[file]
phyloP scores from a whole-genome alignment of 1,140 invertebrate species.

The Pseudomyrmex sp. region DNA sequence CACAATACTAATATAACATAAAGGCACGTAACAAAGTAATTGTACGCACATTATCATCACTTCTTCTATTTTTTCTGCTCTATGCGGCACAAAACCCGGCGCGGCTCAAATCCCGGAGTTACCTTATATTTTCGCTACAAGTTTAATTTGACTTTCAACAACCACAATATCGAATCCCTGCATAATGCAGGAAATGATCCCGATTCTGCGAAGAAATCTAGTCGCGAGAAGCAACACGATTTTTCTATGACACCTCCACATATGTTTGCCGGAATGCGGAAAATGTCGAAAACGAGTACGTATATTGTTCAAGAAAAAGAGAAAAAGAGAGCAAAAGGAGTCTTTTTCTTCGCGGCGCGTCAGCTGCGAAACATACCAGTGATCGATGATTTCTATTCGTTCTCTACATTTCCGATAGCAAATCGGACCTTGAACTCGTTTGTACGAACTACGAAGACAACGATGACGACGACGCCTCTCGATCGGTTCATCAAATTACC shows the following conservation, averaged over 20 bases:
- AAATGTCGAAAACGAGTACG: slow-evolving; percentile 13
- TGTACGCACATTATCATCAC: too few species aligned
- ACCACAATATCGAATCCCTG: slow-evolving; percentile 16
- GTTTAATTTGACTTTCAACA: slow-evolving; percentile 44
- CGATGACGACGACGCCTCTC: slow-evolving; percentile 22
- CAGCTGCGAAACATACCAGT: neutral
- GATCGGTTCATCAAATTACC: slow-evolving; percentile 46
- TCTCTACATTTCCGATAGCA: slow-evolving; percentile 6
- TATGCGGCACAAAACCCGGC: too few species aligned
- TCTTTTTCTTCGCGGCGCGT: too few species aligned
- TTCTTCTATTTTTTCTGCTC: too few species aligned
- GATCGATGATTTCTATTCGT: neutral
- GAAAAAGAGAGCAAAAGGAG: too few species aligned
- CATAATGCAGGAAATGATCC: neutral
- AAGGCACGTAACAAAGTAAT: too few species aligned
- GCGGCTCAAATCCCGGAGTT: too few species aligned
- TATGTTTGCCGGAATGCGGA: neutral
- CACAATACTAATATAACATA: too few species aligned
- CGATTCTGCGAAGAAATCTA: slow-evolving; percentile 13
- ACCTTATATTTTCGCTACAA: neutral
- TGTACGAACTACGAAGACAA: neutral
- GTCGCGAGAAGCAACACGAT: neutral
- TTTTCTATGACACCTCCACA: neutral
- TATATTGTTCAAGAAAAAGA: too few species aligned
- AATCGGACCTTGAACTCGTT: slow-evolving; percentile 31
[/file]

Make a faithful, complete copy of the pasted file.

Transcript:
phyloP scores from a whole-genome alignment of 1,140 invertebrate species.

The Pseudomyrmex sp. region DNA sequence CACAATACTAATATAACATAAAGGCACGTAACAAAGTAATTGTACGCACATTATCATCACTTCTTCTATTTTTTCTGCTCTATGCGGCACAAAACCCGGCGCGGCTCAAATCCCGGAGTTACCTTATATTTTCGCTACAAGTTTAATTTGACTTTCAACAACCACAATATCGAATCCCTGCATAATGCAGGAAATGATCCCGATTCTGCGAAGAAATCTAGTCGCGAGAAGCAACACGATTTTTCTATGACACCTCCACATATGTTTGCCGGAATGCGGAAAATGTCGAAAACGAGTACGTATATTGTTCAAGAAAAAGAGAAAAAGAGAGCAAAAGGAGTCTTTTTCTTCGCGGCGCGTCAGCTGCGAAACATACCAGTGATCGATGATTTCTATTCGTTCTCTACATTTCCGATAGCAAATCGGACCTTGAACTCGTTTGTACGAACTACGAAGACAACGATGACGACGACGCCTCTCGATCGGTTCATCAAATTACC shows the following conservation, averaged over 20 bases:
- AAATGTCGAAAACGAGTACG: slow-evolving; percentile 13
- TGTACGCACATTATCATCAC: too few species aligned
- ACCACAATATCGAATCCCTG: slow-evolving; percentile 16
- GTTTAATTTGACTTTCAACA: slow-evolving; percentile 44
- CGATGACGACGACGCCTCTC: slow-evolving; percentile 22
- CAGCTGCGAAACATACCAGT: neutral
- GATCGGTTCATCAAATTACC: slow-evolving; percentile 46
- TCTCTACATTTCCGATAGCA: slow-evolving; percentile 6
- TATGCGGCACAAAACCCGGC: too few species aligned
- TCTTTTTCTTCGCGGCGCGT: too few species aligned
- TTCTTCTATTTTTTCTGCTC: too few species aligned
- GATCGATGATTTCTATTCGT: neutral
- GAAAAAGAGAGCAAAAGGAG: too few species aligned
- CATAATGCAGGAAATGATCC: neutral
- AAGGCACGTAACAAAGTAAT: too few species aligned
- GCGGCTCAAATCCCGGAGTT: too few species aligned
- TATGTTTGCCGGAATGCGGA: neutral
- CACAATACTAATATAACATA: too few species aligned
- CGATTCTGCGAAGAAATCTA: slow-evolving; percentile 13
- ACCTTATATTTTCGCTACAA: neutral
- TGTACGAACTACGAAGACAA: neutral
- GTCGCGAGAAGCAACACGAT: neutral
- TTTTCTATGACACCTCCACA: neutral
- TATATTGTTCAAGAAAAAGA: too few species aligned
- AATCGGACCTTGAACTCGTT: slow-evolving; percentile 31